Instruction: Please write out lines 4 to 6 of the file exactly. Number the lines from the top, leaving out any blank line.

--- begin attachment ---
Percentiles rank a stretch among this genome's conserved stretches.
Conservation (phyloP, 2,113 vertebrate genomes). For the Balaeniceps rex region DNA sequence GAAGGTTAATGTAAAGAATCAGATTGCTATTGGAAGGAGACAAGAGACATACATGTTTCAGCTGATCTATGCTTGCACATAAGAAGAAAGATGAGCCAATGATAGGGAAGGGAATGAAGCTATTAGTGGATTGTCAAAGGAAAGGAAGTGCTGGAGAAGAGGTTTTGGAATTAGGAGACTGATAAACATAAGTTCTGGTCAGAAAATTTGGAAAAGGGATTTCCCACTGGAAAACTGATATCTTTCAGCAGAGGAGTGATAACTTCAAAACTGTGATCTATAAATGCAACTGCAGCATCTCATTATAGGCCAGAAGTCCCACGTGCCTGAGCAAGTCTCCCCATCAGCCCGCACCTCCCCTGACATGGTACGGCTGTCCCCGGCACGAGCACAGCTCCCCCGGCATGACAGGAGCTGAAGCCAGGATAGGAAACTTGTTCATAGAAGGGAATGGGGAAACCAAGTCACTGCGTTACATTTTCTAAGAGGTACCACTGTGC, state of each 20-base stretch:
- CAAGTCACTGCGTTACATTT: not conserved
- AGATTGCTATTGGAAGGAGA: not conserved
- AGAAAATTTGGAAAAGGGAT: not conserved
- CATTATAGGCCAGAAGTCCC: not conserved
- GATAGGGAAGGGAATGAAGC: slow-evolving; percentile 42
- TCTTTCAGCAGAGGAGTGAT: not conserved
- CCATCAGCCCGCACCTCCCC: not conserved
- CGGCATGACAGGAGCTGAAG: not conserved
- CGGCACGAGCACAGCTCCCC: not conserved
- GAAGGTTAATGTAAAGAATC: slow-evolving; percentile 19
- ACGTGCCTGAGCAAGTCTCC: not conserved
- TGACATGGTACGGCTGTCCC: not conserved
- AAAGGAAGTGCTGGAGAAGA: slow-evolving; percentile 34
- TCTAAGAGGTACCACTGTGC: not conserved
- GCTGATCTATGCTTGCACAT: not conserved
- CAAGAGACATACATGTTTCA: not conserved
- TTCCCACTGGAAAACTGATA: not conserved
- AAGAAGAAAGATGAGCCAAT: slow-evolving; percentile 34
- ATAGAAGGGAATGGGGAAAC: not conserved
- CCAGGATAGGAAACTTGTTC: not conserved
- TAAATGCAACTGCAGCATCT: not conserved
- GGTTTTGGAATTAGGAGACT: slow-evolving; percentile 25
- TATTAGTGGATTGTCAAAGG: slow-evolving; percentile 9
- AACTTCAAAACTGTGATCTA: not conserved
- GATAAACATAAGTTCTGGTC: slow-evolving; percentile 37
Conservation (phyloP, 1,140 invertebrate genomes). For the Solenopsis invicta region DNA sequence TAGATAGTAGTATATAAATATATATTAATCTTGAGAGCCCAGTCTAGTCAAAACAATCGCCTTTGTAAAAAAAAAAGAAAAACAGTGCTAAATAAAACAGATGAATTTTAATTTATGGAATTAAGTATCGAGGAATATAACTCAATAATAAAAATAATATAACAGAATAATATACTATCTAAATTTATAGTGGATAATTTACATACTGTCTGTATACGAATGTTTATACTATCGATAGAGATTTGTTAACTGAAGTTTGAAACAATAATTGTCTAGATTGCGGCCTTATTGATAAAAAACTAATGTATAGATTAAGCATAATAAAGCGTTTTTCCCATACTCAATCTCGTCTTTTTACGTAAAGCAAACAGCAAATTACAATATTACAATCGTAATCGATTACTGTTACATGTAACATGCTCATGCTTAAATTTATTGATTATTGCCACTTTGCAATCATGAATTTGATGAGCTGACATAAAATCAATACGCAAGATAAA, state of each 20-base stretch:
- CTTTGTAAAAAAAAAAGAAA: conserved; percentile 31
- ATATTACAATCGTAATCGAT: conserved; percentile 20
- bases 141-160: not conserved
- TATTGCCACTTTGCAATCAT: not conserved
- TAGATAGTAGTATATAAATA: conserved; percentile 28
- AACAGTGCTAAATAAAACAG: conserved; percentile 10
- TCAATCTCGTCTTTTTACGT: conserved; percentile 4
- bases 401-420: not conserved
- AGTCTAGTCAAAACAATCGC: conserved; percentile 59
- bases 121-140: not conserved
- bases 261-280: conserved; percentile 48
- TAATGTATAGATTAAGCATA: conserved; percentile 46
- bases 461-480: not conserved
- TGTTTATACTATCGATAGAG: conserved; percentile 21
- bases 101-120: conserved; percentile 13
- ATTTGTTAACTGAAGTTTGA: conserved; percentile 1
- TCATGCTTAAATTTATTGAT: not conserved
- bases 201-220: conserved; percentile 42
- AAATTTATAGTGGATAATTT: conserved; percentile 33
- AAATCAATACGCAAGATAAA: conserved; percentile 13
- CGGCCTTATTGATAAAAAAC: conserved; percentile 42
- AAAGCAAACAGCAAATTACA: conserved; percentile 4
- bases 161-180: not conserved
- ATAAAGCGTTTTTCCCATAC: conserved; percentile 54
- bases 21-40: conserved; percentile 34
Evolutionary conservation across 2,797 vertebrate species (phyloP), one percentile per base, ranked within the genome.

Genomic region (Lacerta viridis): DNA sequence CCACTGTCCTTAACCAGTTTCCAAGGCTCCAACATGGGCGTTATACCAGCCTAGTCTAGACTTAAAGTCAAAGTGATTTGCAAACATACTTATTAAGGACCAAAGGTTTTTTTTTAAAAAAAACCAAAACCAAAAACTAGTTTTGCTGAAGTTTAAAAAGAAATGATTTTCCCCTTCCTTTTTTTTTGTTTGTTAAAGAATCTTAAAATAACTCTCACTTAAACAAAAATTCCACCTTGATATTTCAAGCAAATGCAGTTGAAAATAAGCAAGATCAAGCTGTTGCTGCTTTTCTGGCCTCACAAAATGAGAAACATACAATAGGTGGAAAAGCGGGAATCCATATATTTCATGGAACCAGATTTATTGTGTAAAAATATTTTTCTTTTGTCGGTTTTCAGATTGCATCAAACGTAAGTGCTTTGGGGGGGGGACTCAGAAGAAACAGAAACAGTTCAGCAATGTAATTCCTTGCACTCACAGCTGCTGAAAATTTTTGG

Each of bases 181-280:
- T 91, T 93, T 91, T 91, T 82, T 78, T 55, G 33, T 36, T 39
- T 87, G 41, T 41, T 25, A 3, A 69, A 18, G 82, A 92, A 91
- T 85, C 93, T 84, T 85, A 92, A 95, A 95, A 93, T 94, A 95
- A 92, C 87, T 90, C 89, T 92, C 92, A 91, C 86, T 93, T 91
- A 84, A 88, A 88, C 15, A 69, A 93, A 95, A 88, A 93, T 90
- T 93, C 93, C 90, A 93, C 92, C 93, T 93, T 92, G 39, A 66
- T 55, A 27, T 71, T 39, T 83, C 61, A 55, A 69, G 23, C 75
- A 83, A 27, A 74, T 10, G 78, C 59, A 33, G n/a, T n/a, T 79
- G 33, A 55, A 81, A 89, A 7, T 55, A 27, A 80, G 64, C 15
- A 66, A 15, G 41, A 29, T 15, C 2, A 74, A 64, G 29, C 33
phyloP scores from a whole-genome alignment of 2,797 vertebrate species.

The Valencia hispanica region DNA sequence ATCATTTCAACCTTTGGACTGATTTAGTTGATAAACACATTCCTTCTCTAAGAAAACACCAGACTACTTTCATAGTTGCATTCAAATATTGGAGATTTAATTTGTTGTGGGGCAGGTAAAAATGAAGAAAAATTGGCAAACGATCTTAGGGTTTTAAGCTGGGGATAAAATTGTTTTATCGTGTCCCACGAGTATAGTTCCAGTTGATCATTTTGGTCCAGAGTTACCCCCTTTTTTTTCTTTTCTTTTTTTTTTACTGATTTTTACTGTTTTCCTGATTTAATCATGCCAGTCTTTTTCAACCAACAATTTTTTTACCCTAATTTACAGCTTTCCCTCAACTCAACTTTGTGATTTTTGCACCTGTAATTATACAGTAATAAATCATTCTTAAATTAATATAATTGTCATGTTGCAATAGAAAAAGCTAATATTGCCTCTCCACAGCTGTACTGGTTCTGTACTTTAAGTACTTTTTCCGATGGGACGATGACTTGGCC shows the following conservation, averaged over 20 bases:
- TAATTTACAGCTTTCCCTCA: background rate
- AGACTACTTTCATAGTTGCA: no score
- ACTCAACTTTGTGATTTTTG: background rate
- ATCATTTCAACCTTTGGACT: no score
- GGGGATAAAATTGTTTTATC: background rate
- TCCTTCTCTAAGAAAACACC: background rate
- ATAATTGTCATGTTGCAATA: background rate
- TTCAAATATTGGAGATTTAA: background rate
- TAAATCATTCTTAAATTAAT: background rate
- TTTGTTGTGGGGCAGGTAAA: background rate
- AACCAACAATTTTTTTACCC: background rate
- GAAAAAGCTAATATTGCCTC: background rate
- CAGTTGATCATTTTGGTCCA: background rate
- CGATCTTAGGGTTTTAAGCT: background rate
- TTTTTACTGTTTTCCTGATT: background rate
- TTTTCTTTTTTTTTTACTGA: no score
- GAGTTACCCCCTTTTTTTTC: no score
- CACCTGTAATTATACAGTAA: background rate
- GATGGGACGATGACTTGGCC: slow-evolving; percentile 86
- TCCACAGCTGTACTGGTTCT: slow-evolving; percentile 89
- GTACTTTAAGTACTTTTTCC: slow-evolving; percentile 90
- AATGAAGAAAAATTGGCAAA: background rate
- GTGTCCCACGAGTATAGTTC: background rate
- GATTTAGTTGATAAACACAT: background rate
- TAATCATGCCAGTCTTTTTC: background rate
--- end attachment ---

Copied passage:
- AGATTGCTATTGGAAGGAGA: not conserved
- AGAAAATTTGGAAAAGGGAT: not conserved
- CATTATAGGCCAGAAGTCCC: not conserved